Chapter 7

Chapter 7 - Chapter 7 Income and Substitution Effects in...

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Chapter 7 Income and Substitution Efects in Consumer Goods Markets 1 We have just demonstrated in Chapter 6 how we can use our model of choice sets and tastes to illustrate optimal decision making by economic agents. We now turn to the question of how such optimal decisions change when economic circumstances change. Since economic circumstances in this model are fully captured by the choice set, we could put this diFerently by saying that we will now ask how optimal choices change when income, endowments or prices change. At ±rst it may seem like the distinction between these eFects is abstract and quite unrelated to real world issues we care about. As you will see later, however, this could not be further from the truth. Deep questions related to the e²ciency of tax policy, the eFectiveness of social security and health policy and the desirability of diFerent types of anti-poverty programs are fundamentally rooted in questions related to income and substitution eFects. While we are still in the stage of building tools for economic analysis, I hope you will be patient and bear with me as we develop an understanding of these tools. 7A Graphical Exposition oF Income and Substitution Efects There are two primary ways in which choice sets (and thus our economic circumstances) can change: ³irst, a change in our income or wealth might shift our budget constraints without changing their slopes — and thus without changing the opportunity costs of the various goods we consume. Second, individual prices in the economy — whether in the form of prices of goods, wages or interest rates — may change and thus alter the slopes of our budget constraints and the opportunity costs we face. These two types of changes in choice sets result in diFerent types of eFects on behavior, and we will discuss them separately in what follows. ³irst, we will look only at what happens to economic choices when income or wealth changes without a change in opportunity costs (Section 7A.1). Next, we will investigate how decisions are impacted when only opportunity costs change without a change in real wealth (Section 7A.2). ³inally, we will turn to an analysis of what happens when changes in income and opportunity costs occur at the same time — which, as it turns out, is typically the case when relative prices in the economy change. 1 Chapters 2 and 4 through 6 are required reading for this chapter. Chapter 3 is not necessary.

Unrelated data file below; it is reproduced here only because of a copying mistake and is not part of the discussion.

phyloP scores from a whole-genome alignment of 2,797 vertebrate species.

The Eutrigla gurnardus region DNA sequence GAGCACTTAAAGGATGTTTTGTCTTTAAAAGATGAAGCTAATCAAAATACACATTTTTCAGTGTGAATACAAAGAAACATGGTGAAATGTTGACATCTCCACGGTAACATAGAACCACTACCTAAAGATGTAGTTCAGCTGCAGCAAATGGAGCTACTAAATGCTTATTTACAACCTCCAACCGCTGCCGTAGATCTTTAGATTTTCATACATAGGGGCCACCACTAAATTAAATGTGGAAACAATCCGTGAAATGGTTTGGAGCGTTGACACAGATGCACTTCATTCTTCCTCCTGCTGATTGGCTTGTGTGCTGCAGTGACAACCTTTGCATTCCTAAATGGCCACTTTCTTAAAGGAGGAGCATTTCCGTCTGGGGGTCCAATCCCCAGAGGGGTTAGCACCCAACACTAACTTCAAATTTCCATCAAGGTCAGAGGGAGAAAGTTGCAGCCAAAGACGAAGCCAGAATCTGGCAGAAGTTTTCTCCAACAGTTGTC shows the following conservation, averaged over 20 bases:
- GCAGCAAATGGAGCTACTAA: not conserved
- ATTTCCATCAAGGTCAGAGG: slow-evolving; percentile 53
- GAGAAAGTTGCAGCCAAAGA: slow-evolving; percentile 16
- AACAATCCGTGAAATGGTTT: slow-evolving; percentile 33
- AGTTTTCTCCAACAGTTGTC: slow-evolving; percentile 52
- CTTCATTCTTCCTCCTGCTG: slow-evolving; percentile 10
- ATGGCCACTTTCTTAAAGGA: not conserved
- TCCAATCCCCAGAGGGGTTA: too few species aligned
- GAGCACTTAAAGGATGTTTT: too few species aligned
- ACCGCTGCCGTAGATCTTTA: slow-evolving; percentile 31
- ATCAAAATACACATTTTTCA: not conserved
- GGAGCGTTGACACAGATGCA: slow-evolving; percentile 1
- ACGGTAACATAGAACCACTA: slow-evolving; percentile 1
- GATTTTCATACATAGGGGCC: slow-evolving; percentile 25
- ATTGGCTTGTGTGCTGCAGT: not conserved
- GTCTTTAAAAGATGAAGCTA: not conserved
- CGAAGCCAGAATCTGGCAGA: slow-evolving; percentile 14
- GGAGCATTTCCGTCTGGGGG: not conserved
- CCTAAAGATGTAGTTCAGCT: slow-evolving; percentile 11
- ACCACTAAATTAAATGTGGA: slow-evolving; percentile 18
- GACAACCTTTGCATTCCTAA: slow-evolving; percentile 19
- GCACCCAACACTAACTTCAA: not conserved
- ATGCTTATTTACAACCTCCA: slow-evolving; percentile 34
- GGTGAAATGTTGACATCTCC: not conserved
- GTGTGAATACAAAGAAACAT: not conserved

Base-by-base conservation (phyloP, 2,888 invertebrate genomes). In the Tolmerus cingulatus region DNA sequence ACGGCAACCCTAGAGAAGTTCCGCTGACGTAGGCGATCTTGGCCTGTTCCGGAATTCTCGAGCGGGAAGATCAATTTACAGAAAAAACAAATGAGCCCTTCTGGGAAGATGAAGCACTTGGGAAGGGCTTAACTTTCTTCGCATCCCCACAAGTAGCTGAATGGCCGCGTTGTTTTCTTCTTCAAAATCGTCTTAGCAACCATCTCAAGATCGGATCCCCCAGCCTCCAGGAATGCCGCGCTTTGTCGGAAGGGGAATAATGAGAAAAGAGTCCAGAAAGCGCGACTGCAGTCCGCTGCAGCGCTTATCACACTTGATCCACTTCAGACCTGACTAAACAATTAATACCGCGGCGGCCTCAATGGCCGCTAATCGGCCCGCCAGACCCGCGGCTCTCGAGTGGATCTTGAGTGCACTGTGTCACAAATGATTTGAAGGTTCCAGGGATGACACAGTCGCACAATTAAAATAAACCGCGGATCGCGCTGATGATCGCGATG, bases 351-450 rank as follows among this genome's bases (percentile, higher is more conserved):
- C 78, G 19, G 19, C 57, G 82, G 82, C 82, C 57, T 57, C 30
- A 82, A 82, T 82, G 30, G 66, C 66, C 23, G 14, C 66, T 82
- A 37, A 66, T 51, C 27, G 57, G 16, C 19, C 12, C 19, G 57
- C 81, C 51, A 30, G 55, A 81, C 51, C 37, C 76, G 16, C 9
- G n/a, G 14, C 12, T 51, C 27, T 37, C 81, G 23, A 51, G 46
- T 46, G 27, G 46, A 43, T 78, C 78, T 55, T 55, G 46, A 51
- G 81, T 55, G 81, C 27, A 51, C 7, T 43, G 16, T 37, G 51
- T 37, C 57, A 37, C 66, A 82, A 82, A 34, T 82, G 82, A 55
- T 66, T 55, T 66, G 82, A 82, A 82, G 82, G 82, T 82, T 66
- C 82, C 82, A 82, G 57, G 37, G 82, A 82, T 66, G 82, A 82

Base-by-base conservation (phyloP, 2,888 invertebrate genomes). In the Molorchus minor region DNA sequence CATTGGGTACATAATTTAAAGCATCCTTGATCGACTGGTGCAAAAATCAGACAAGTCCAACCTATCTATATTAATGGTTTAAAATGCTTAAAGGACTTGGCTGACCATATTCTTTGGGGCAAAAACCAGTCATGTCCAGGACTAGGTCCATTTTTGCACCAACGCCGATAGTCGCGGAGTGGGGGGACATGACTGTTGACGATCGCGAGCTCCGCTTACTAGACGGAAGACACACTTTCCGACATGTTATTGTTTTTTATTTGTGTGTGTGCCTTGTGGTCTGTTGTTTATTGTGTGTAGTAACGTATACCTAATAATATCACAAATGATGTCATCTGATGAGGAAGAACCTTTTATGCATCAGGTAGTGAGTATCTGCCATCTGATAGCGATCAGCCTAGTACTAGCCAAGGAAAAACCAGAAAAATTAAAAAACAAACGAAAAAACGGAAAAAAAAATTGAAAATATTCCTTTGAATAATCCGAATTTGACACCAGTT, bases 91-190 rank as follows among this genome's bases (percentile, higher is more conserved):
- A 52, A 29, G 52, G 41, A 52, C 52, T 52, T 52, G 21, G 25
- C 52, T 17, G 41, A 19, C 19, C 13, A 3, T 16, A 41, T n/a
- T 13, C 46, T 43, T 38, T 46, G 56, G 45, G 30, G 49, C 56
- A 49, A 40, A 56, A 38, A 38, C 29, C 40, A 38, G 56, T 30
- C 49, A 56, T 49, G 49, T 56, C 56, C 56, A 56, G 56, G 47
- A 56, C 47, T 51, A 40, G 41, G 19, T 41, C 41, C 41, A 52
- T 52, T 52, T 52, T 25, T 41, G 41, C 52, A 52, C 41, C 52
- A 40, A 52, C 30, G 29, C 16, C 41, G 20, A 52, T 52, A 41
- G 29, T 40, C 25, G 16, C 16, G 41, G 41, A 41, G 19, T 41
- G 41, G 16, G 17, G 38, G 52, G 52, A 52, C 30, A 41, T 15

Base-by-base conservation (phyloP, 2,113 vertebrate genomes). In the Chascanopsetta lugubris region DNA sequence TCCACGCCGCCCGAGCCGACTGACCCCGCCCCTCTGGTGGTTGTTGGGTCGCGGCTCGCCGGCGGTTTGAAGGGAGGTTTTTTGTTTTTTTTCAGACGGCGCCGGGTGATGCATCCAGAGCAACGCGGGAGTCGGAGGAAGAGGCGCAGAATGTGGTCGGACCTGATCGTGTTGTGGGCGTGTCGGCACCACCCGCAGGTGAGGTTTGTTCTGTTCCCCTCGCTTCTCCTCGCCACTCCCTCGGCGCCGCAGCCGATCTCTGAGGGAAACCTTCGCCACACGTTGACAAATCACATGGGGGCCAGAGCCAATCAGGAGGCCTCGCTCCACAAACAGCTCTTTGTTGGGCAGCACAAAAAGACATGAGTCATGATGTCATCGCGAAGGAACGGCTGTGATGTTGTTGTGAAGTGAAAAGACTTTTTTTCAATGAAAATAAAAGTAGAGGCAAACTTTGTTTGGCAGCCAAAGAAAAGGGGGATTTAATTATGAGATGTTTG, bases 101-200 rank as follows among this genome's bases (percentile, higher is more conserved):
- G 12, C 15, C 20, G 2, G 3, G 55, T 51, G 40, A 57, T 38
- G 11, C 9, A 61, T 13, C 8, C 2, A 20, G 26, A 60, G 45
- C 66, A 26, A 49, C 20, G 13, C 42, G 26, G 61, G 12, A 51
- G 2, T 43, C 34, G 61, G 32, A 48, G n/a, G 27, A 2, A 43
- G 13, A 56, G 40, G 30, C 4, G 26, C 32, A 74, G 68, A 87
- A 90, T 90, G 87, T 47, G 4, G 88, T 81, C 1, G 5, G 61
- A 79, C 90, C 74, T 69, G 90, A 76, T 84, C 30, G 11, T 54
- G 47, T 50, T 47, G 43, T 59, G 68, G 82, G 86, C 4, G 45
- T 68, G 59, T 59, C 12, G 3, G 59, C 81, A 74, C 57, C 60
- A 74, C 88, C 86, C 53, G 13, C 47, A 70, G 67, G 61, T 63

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158 Chapter 7. Income and Substitution Efects in Consumer Goods Markets 2 7A.1 The Impact of Changing Income on Behavior What happens to our consumption when our income increases because of a pay raise at work or when our wealth endowment increases because of an unexpected inheritance or when our leisure endowment rises due to the invention of some time saving technology? Would we consume more shirts, pants, Coke, housing and jewelry? Would we consume more of some goods and fewer of others, work more or less, save more or less? Would our consumption of all goods go up by the same proportion as our income or wealth?
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This note was uploaded on 04/07/2008 for the course ECON 55 taught by Professor Rothstein during the Fall '07 term at Duke.

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Chapter 7 - Chapter 7 Income and Substitution Effects in...

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